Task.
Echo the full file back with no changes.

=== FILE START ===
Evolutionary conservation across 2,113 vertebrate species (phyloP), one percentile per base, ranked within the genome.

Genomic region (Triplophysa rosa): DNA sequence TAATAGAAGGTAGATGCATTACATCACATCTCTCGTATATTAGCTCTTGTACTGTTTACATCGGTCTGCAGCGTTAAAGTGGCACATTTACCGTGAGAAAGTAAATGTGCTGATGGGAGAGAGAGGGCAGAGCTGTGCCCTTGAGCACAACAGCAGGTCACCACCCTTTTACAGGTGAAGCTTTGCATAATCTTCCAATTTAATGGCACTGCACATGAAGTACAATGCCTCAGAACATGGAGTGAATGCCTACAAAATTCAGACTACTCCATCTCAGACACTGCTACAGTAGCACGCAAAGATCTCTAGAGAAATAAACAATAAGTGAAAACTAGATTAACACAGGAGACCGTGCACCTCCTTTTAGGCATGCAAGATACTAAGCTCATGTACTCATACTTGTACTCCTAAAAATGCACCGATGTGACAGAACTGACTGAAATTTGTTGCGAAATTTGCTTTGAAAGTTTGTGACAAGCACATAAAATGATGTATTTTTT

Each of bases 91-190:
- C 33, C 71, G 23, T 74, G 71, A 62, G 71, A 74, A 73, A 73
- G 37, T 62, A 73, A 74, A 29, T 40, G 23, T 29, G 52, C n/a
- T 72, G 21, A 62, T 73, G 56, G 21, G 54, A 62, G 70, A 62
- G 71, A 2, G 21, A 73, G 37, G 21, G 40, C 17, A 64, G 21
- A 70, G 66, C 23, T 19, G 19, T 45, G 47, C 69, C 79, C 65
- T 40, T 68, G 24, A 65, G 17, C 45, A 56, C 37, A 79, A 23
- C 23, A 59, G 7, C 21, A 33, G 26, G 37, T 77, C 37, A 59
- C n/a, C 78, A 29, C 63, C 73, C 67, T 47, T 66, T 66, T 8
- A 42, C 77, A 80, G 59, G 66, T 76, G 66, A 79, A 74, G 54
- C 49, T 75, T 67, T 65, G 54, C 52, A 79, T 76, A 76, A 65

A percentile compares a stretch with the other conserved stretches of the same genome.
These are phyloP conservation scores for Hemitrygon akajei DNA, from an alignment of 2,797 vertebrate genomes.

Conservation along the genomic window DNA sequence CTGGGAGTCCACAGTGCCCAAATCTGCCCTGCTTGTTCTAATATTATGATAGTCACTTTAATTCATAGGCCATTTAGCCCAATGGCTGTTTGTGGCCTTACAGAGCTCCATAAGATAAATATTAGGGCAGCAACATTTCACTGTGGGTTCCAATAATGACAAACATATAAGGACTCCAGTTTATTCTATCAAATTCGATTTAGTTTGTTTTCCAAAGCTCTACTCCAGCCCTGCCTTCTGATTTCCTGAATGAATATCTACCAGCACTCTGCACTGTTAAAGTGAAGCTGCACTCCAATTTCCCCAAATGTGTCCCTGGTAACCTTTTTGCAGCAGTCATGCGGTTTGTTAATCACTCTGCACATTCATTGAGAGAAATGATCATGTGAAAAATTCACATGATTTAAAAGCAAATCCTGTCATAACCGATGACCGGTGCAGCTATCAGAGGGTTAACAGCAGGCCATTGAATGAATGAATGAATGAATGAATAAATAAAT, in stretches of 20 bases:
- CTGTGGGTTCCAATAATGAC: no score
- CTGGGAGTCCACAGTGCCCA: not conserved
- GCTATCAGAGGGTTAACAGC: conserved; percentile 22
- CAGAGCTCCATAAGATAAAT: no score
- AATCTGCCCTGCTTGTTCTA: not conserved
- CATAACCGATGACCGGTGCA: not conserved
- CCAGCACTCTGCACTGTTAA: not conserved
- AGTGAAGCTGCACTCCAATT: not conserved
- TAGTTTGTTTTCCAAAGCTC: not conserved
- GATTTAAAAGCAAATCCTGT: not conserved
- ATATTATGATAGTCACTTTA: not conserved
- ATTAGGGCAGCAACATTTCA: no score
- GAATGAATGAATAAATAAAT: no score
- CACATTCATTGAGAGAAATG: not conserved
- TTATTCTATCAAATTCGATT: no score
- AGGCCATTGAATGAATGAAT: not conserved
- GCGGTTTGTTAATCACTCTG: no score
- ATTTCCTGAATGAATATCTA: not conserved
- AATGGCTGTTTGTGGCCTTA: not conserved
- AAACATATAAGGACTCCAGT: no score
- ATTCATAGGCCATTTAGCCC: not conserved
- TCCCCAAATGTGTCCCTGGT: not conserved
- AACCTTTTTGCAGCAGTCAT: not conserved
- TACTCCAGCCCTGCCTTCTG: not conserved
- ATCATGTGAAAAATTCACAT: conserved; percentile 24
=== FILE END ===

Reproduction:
Evolutionary conservation across 2,113 vertebrate species (phyloP), one percentile per base, ranked within the genome.

Genomic region (Triplophysa rosa): DNA sequence TAATAGAAGGTAGATGCATTACATCACATCTCTCGTATATTAGCTCTTGTACTGTTTACATCGGTCTGCAGCGTTAAAGTGGCACATTTACCGTGAGAAAGTAAATGTGCTGATGGGAGAGAGAGGGCAGAGCTGTGCCCTTGAGCACAACAGCAGGTCACCACCCTTTTACAGGTGAAGCTTTGCATAATCTTCCAATTTAATGGCACTGCACATGAAGTACAATGCCTCAGAACATGGAGTGAATGCCTACAAAATTCAGACTACTCCATCTCAGACACTGCTACAGTAGCACGCAAAGATCTCTAGAGAAATAAACAATAAGTGAAAACTAGATTAACACAGGAGACCGTGCACCTCCTTTTAGGCATGCAAGATACTAAGCTCATGTACTCATACTTGTACTCCTAAAAATGCACCGATGTGACAGAACTGACTGAAATTTGTTGCGAAATTTGCTTTGAAAGTTTGTGACAAGCACATAAAATGATGTATTTTTT

Each of bases 91-190:
- C 33, C 71, G 23, T 74, G 71, A 62, G 71, A 74, A 73, A 73
- G 37, T 62, A 73, A 74, A 29, T 40, G 23, T 29, G 52, C n/a
- T 72, G 21, A 62, T 73, G 56, G 21, G 54, A 62, G 70, A 62
- G 71, A 2, G 21, A 73, G 37, G 21, G 40, C 17, A 64, G 21
- A 70, G 66, C 23, T 19, G 19, T 45, G 47, C 69, C 79, C 65
- T 40, T 68, G 24, A 65, G 17, C 45, A 56, C 37, A 79, A 23
- C 23, A 59, G 7, C 21, A 33, G 26, G 37, T 77, C 37, A 59
- C n/a, C 78, A 29, C 63, C 73, C 67, T 47, T 66, T 66, T 8
- A 42, C 77, A 80, G 59, G 66, T 76, G 66, A 79, A 74, G 54
- C 49, T 75, T 67, T 65, G 54, C 52, A 79, T 76, A 76, A 65

A percentile compares a stretch with the other conserved stretches of the same genome.
These are phyloP conservation scores for Hemitrygon akajei DNA, from an alignment of 2,797 vertebrate genomes.

Conservation along the genomic window DNA sequence CTGGGAGTCCACAGTGCCCAAATCTGCCCTGCTTGTTCTAATATTATGATAGTCACTTTAATTCATAGGCCATTTAGCCCAATGGCTGTTTGTGGCCTTACAGAGCTCCATAAGATAAATATTAGGGCAGCAACATTTCACTGTGGGTTCCAATAATGACAAACATATAAGGACTCCAGTTTATTCTATCAAATTCGATTTAGTTTGTTTTCCAAAGCTCTACTCCAGCCCTGCCTTCTGATTTCCTGAATGAATATCTACCAGCACTCTGCACTGTTAAAGTGAAGCTGCACTCCAATTTCCCCAAATGTGTCCCTGGTAACCTTTTTGCAGCAGTCATGCGGTTTGTTAATCACTCTGCACATTCATTGAGAGAAATGATCATGTGAAAAATTCACATGATTTAAAAGCAAATCCTGTCATAACCGATGACCGGTGCAGCTATCAGAGGGTTAACAGCAGGCCATTGAATGAATGAATGAATGAATGAATAAATAAAT, in stretches of 20 bases:
- CTGTGGGTTCCAATAATGAC: no score
- CTGGGAGTCCACAGTGCCCA: not conserved
- GCTATCAGAGGGTTAACAGC: conserved; percentile 22
- CAGAGCTCCATAAGATAAAT: no score
- AATCTGCCCTGCTTGTTCTA: not conserved
- CATAACCGATGACCGGTGCA: not conserved
- CCAGCACTCTGCACTGTTAA: not conserved
- AGTGAAGCTGCACTCCAATT: not conserved
- TAGTTTGTTTTCCAAAGCTC: not conserved
- GATTTAAAAGCAAATCCTGT: not conserved
- ATATTATGATAGTCACTTTA: not conserved
- ATTAGGGCAGCAACATTTCA: no score
- GAATGAATGAATAAATAAAT: no score
- CACATTCATTGAGAGAAATG: not conserved
- TTATTCTATCAAATTCGATT: no score
- AGGCCATTGAATGAATGAAT: not conserved
- GCGGTTTGTTAATCACTCTG: no score
- ATTTCCTGAATGAATATCTA: not conserved
- AATGGCTGTTTGTGGCCTTA: not conserved
- AAACATATAAGGACTCCAGT: no score
- ATTCATAGGCCATTTAGCCC: not conserved
- TCCCCAAATGTGTCCCTGGT: not conserved
- AACCTTTTTGCAGCAGTCAT: not conserved
- TACTCCAGCCCTGCCTTCTG: not conserved
- ATCATGTGAAAAATTCACAT: conserved; percentile 24